Having crumbled in Croke Park
Kildare’s players owe their manager
a big performance against Louth
FEW people in Gaelic football do confrontation better than Kieran McGeeney.
Whether it’s opponents, teammates or journalists, the Armagh man has never shied away from airing a grievance. In fact he seems to relish the chance to put someone on the spot. McGeeney knows that you don’t get what you want by being Mr Nice Guy all the time.
As a player he was never one to hold back in training but he expected just as much from his teammates. During his Armagh days he was known to bring the training session to a halt if there wasn’t enough intensity.
He has been no less demanding since he came to Kildare. For him, there is no such thing as diplomacy, instead he favours brutal honesty and when his remarks are pointed, they hurt. That’s why his players won’t have been spared in the
aftermath of the defeat to Dublin.
That doesn’t mean he won’t be immune from criticism either – not that it would be unusual for him to hold his hands up. His confrotational nature might cost him a few friends every now and then but you have to admire his willingness to admit
mistakes in public.
Former Dublin footballer Tomas Quinn described Kildare’s performance as ‘tactical suicide’ and there was no sense that McGeeney was hiding from such a verdict in
the immediate aftermath of that crushing, 21-point defeat. Asked if he had got things wrong tactically, he said:
“I’ve heard that a lot over the last 12 months that I am tactically naïve and perhaps I am.”
For every one of his previous campaigns with Kildare, McGeeney has managed to turn things around in the Qualifiers. He has been lucky to avoid any of the big guns in those back-door games but he has shown a remarkable ability to mend his side. His team have shown the kind of resilience that was not evident before his appointment but which was the very hallmark of his own playing career. For that he deserves
much credit and for that reason, Kildare can be expected to perform
against Louth on Saturday evening.
But this weekend’s game is as much about the players as the manager. Too many of his senior men let him down in Croke Park and McGeeney has a right to expect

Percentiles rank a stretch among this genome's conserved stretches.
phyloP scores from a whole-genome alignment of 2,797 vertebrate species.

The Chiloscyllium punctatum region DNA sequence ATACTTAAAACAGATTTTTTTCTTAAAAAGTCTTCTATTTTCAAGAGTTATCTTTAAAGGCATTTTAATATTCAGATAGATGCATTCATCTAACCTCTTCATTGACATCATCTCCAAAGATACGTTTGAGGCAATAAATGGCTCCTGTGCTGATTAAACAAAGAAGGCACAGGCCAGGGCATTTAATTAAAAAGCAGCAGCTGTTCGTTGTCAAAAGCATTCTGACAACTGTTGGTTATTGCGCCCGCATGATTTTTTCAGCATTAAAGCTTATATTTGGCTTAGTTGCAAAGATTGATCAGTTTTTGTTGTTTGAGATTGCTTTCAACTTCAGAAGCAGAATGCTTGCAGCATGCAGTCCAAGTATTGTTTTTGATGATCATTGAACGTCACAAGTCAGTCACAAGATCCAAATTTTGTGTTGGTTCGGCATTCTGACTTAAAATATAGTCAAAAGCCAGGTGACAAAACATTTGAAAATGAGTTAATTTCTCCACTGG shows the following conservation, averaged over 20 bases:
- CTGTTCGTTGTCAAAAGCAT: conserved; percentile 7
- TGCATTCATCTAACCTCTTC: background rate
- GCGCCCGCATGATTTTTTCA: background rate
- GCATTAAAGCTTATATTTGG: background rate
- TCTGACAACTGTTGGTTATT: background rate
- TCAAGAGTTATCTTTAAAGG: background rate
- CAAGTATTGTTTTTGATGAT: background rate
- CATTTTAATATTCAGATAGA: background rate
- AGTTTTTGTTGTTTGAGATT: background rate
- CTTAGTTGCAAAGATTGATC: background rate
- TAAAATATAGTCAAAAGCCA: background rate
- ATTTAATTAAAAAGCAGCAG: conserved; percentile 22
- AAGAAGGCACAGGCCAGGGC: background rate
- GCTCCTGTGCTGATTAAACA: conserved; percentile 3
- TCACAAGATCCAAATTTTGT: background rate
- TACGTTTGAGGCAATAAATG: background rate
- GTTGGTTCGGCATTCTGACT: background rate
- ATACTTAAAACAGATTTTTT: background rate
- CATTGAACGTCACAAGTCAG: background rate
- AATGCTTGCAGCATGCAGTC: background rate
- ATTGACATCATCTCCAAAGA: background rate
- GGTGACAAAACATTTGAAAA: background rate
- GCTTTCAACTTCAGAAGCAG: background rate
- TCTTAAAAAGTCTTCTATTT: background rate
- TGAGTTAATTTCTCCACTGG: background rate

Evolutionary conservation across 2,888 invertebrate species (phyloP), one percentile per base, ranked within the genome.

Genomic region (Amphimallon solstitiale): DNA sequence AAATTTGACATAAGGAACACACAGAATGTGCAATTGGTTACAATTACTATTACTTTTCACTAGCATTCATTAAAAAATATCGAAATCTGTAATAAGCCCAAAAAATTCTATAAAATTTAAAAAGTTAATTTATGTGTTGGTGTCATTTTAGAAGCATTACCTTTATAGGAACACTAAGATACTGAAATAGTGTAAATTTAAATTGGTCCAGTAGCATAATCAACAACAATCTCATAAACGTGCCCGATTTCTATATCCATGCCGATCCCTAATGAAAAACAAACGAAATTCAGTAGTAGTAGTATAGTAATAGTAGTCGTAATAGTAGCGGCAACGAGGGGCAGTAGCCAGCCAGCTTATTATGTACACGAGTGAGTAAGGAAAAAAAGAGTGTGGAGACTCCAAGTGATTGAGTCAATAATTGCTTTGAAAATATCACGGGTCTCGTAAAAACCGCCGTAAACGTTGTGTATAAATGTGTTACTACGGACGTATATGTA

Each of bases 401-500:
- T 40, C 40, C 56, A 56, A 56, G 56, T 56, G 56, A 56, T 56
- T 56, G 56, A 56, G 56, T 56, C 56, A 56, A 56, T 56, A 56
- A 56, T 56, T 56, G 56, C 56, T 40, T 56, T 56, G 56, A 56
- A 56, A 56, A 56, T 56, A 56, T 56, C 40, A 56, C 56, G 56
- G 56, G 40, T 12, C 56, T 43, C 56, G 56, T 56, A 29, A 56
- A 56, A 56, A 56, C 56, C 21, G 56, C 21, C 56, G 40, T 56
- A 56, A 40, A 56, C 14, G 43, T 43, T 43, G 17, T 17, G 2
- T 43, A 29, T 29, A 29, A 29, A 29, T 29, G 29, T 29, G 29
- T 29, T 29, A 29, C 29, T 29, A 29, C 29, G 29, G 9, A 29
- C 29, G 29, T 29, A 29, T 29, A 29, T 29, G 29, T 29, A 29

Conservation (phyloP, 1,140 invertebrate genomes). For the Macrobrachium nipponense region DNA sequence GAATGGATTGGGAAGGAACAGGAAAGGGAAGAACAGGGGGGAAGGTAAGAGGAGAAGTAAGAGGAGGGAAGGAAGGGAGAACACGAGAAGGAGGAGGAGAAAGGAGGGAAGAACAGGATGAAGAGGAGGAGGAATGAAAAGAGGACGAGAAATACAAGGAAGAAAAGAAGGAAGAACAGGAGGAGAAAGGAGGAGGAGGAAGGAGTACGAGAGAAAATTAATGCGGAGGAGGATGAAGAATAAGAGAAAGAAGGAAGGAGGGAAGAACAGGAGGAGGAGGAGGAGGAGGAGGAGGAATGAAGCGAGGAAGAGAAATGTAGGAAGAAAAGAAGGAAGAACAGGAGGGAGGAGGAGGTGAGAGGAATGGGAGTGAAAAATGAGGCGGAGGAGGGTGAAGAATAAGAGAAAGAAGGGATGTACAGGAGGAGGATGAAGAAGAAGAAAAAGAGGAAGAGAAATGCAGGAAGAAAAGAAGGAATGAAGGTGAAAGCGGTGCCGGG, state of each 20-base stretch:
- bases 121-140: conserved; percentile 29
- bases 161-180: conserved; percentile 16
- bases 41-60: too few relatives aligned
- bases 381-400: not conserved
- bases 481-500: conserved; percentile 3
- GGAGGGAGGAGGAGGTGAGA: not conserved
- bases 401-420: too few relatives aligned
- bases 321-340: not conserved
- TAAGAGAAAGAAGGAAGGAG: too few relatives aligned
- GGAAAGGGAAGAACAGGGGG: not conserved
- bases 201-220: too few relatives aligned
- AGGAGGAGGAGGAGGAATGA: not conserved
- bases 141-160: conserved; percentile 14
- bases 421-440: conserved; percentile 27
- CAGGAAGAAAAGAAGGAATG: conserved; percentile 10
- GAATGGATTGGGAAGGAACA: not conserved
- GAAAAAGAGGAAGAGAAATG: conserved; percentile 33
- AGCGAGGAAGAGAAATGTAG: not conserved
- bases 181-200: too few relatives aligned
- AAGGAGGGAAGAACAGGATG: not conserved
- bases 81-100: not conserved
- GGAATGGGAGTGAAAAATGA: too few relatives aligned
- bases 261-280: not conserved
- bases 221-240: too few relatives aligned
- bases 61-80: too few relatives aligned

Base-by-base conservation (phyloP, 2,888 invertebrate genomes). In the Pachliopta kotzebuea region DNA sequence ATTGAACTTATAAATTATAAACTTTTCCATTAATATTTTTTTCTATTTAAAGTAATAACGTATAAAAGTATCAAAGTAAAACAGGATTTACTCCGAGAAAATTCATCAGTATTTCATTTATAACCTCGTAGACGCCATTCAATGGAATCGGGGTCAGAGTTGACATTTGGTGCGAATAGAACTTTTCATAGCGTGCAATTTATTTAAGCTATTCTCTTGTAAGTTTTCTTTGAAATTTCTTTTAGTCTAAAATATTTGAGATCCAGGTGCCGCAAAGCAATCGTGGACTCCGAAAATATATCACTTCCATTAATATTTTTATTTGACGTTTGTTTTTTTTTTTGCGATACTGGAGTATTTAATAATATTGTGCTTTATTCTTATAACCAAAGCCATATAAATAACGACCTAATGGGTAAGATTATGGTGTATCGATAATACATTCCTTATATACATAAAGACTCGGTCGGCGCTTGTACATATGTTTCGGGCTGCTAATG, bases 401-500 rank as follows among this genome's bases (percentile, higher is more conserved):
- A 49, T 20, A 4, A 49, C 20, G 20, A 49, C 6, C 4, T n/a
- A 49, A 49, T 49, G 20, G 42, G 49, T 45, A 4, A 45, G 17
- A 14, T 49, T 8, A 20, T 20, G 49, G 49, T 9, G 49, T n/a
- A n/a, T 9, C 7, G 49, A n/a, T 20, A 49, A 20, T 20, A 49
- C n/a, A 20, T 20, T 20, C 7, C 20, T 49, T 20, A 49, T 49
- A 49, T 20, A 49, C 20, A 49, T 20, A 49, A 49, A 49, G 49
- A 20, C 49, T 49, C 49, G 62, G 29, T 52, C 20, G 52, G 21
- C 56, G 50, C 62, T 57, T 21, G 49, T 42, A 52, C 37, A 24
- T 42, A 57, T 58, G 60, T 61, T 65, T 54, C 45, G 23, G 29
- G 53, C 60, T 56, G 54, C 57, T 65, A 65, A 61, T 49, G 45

they will make amends against Louth. Experienced defenders like Mick Foley, Eamonn Callaghan and Emmet Bolton were nowhere near their best and their mistakes were some of the most costly in the game.
At no stage did someone on the field of play take charge for Kildare and try to slow the tempo. In the opening league encounter against Donegal at Croke Park in February, goalkeeper Shane Connolly recognised a shift of momentum in Donegal’s favour and
promptly delayed a kickout. Donegal were so infuriated by the delay that trainer Rory Gallagher sprinted onto the pitch to give out to Connolly and urge the ref to hurry him up.
Sadly that kind of awareness was lacking against Dublin. In any event Kildare needed more than just Connolly delaying kickouts to buy them time. The high-tempo game played into Dublin’s hands and when Eamonn Callaghan kicked
two woeful foot-passes in the first half, Kildare were wide open on the counter-attack. Defenders given man-marking jobs were way off their men and there seemed no hurry to get back into position.
The kind of workrate and never-say-die attitude that Kildare have developed under McGeeney’s watch was virtually absent from the start and visibly so as early as the fourth minute when James McCarthy sprinted through for Dublin’s first shot on Connolly’s goal. As the team sat down to watch the video of the game last Tuesday at training, many will have hidden their faces as they witnessed half-hearted attempts to
If Kildare were physically under-cooked going into the game then the management need to seriously review their strength and conditioning training. At one stage Michael Darragh MacAuley blew past Daniel Flynn like he wasn’t there. While Kildare had much success around Stephen Cluxton’s kickouts, they were continually caught for pace while their ball-handling and passing let them down on far too many occasions – simple hand-passes went astray for no good reason.
At least against Cork in last year’s All-Ireland quarter-final, Kildare could point to the extra man as reason for the walloping that ensued but they had no such excuses against Dublin. They were found wanting in so many areas of the pitch and so many facets of the game that it was hard to believe these were the same players that we had seen in previous games.
Kildare fans can expect a backlash from their team against Louth because the players owe it to themselves as well as their manager to put on a display. They have felt the pain of the last two weeks and now is their chance to make amends.